Previously we talked about statistical significance.

But in general, in genomic studies,

you're often consider, considering more than one data set at a time.

In other words, you might be a, analyzing the expression of every one of the genes

in your body, or you might be looking at hundreds of thousands of millions of

variants in the DNA, or many other multiple testing site, type scenarios.

So in these scenarios what you're doing is you're calculating a measure of

association between say some phenotype that you care about say cancer

versus control and every single data set that you collected.

Say, a data set for each possible gene.

So in this case what's happened is people are still applying

the hypothesis testing frame work.

They're using P-values and things like that.

But the issue is that, that framework wasn't built for doing many,

many hypothesis tests at once.

So if you remember when we talked about what a P-value was,

it's the probability of observing a statistic as, or more extreme,

than the one we, you calculated in an original sample.

And so what is it, one property of P-values that's very important, and

that we should pay attention to is that if there's nothing happening,

suppose that there's absolutely no difference between the two groups that

you're comparing, the P-values are uni, what's called uniformly distributed.

So this is a plot of some uniformly distributed data histogram.

On the x-axis you see the P-value, and

on the y-axis is the frequency of the number of P-value that fall to that bin.

And so, this is what the uniform distribution looks like.

And so, what a uniform distribution means is that 5% of the P-values will be

less than 0.05.

20% of the P-value would be less than 0.02, and so forth.

In other words, when there is no signal, the P-value distribution is flat.

So what does that mean?

How does that sort of play a role in a multiple testing problem?

And so here's an example with a cartoon.

Imagine that you're trying to investigate whether jelly,

jelly beans are associated with acne.

So what you could do is, you could perform a study where you compare

people who eat a lot of jelly beans and

people who don't eat a lot of jelly beans and look to see if they have acne or not.

And so if you do that, you probably won't find anything.

And so, at the first test, people go ahead and collect the data on the whole sample,

they calculate the statistic, the P-value's greater than 0.05, they conclude

there's no statistically significant association between jelly beans and acne.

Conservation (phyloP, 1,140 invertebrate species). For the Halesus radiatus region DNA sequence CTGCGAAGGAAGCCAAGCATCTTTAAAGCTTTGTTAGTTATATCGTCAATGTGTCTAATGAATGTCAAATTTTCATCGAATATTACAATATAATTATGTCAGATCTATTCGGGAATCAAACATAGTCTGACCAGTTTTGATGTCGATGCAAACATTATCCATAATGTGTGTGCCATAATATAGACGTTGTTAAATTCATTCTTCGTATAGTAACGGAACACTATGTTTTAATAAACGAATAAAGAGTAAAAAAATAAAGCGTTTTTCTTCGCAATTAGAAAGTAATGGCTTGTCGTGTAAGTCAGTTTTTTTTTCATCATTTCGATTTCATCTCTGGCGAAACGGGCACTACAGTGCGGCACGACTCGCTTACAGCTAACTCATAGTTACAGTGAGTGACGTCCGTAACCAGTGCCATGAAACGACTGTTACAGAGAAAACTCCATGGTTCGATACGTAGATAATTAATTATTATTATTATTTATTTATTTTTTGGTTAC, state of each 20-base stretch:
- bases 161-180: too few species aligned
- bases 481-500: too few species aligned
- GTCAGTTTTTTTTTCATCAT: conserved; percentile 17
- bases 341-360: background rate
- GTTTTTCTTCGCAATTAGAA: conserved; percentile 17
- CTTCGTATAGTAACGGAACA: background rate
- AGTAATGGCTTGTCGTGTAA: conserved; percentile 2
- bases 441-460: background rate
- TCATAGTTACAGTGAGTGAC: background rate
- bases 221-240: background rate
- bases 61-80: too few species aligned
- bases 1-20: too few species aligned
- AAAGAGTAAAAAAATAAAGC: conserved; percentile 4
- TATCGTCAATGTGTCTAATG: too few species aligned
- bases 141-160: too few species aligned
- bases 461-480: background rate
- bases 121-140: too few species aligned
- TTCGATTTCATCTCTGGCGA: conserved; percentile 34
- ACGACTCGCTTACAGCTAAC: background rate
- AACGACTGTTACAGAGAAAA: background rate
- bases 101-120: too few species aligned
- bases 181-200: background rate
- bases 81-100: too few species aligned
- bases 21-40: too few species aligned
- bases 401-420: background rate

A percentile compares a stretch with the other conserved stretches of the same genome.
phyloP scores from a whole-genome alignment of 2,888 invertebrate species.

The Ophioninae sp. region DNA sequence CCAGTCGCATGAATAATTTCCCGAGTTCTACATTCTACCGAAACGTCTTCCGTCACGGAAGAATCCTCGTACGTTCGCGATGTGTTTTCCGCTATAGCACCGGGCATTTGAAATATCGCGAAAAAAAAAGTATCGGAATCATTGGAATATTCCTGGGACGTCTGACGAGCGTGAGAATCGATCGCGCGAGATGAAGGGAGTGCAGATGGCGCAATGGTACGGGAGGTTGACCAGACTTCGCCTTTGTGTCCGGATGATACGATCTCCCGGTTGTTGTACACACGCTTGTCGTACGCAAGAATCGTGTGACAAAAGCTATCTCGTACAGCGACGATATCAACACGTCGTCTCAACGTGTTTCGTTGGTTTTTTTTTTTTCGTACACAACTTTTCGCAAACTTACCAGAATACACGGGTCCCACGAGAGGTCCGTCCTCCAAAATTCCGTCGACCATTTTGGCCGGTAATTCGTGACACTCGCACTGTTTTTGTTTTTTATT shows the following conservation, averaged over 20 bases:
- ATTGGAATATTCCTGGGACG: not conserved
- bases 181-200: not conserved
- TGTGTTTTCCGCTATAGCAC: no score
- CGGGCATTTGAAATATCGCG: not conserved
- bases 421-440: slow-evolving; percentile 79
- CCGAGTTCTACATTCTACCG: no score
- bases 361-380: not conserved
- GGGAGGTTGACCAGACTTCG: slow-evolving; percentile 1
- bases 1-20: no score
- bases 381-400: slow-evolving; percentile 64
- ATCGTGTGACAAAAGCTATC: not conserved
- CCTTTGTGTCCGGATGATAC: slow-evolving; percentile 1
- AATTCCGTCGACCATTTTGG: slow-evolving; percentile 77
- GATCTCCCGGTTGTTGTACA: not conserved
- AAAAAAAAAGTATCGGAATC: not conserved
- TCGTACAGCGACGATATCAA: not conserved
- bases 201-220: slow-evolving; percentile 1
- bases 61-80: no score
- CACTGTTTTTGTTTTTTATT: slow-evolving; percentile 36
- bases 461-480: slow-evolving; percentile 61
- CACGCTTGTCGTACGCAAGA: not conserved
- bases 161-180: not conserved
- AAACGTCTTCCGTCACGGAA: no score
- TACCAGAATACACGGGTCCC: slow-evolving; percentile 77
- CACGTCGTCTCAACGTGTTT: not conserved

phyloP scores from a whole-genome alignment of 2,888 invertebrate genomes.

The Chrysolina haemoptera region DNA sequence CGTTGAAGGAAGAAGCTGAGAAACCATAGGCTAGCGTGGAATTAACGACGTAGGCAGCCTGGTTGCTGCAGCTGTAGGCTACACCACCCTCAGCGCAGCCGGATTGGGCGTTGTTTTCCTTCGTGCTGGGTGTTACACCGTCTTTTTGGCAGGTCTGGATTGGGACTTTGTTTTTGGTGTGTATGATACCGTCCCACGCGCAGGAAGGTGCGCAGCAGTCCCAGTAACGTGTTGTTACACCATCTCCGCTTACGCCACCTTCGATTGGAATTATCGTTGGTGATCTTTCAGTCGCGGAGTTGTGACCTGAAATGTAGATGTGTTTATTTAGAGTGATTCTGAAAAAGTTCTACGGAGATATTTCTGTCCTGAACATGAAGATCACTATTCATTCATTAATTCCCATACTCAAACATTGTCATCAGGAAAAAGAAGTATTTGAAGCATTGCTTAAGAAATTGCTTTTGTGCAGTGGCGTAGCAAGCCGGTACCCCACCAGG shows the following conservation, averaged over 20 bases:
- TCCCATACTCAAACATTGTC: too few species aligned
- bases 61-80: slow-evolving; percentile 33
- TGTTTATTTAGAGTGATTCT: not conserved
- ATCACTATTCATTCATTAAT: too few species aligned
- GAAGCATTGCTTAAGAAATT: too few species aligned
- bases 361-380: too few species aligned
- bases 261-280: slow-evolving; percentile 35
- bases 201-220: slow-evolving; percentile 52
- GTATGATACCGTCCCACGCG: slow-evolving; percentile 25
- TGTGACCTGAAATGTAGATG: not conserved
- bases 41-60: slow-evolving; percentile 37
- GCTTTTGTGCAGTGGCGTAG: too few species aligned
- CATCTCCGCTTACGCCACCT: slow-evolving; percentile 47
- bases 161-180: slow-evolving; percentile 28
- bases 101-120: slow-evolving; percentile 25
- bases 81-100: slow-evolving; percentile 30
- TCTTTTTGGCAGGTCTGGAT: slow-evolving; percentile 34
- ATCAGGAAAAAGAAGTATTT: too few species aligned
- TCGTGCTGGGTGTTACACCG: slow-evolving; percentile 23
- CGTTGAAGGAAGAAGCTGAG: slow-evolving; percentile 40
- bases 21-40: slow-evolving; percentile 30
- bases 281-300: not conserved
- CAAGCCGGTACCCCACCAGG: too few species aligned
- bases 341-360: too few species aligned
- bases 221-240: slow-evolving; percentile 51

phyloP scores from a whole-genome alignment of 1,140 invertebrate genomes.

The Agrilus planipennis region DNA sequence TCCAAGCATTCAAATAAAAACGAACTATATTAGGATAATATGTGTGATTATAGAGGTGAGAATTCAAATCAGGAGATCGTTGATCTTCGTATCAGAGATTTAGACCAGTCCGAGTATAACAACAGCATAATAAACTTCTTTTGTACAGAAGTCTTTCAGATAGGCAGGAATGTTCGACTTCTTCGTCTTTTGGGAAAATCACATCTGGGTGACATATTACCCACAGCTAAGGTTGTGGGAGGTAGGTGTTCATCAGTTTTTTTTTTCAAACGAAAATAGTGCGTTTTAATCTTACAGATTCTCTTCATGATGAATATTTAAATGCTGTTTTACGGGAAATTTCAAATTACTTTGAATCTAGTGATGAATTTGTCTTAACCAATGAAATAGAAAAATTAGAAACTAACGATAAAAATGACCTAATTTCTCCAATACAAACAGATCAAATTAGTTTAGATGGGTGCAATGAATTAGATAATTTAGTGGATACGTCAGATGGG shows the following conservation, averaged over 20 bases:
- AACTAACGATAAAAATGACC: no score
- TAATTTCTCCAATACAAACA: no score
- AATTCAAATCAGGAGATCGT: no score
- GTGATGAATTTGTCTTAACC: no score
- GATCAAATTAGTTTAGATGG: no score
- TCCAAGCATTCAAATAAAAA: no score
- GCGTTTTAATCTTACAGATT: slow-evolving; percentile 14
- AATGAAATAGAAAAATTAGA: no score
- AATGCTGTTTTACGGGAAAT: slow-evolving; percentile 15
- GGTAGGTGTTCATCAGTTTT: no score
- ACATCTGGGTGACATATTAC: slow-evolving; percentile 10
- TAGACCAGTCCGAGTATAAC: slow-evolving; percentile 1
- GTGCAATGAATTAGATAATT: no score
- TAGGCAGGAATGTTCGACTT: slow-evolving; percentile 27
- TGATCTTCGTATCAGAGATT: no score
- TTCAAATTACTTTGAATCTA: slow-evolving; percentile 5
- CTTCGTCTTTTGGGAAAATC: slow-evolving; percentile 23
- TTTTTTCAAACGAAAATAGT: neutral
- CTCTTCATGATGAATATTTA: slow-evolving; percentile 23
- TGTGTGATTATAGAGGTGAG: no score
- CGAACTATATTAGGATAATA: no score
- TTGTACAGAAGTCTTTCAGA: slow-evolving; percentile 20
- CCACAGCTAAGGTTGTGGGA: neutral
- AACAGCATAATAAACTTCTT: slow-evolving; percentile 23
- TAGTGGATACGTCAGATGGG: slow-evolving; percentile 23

But in the, you might consider, oh, well it might be just a kind of jelly beans.

So you could go back and test brown jelly beans and yellow jelly beans and so

forth, and in each case, most of the time, the P-value would be greater than 0.05.

And so it would not be statistically significant, and you wouldn't report it.

But then, since P-values are uniformly distributed,

about one out of every 20 tests that you do,

even if there's absolutely no association between jelly beans and

acne, about one out of 20 will still show up with a P-value less than 0.05.

And so a danger is that you do these many, many, many tests and

then you find the one with P-value is less than 0.05 and you just report that one.

So here's an example where there's a news article saying that green jelly beans have

been linked to acne.

So that's again, whether it's either reporting this with a statistical

significance measure that was designed when performing one hypothesis test, but

in reality they per, performed many.

So how do we deal with this?

How do we adapt the hypothesis testing framework

to the situation where you're doing many hypotheses?

Tests.

So the way that we do that is with different error rates.

So the two most commonly error rates that you'll probably hear about when doing

a genomic data analysis are the family wise error rate and

the false discovery rate.

So the family wise error rate says that if we're going to do many,

many hypothesis tests we want to control,

control the probability that there will be even one false positive.

This is a very strict criteria.

If you find many things that are significant, and

a false family wise error rate that's very low,

you're saying that the probability of even one false positive is very small.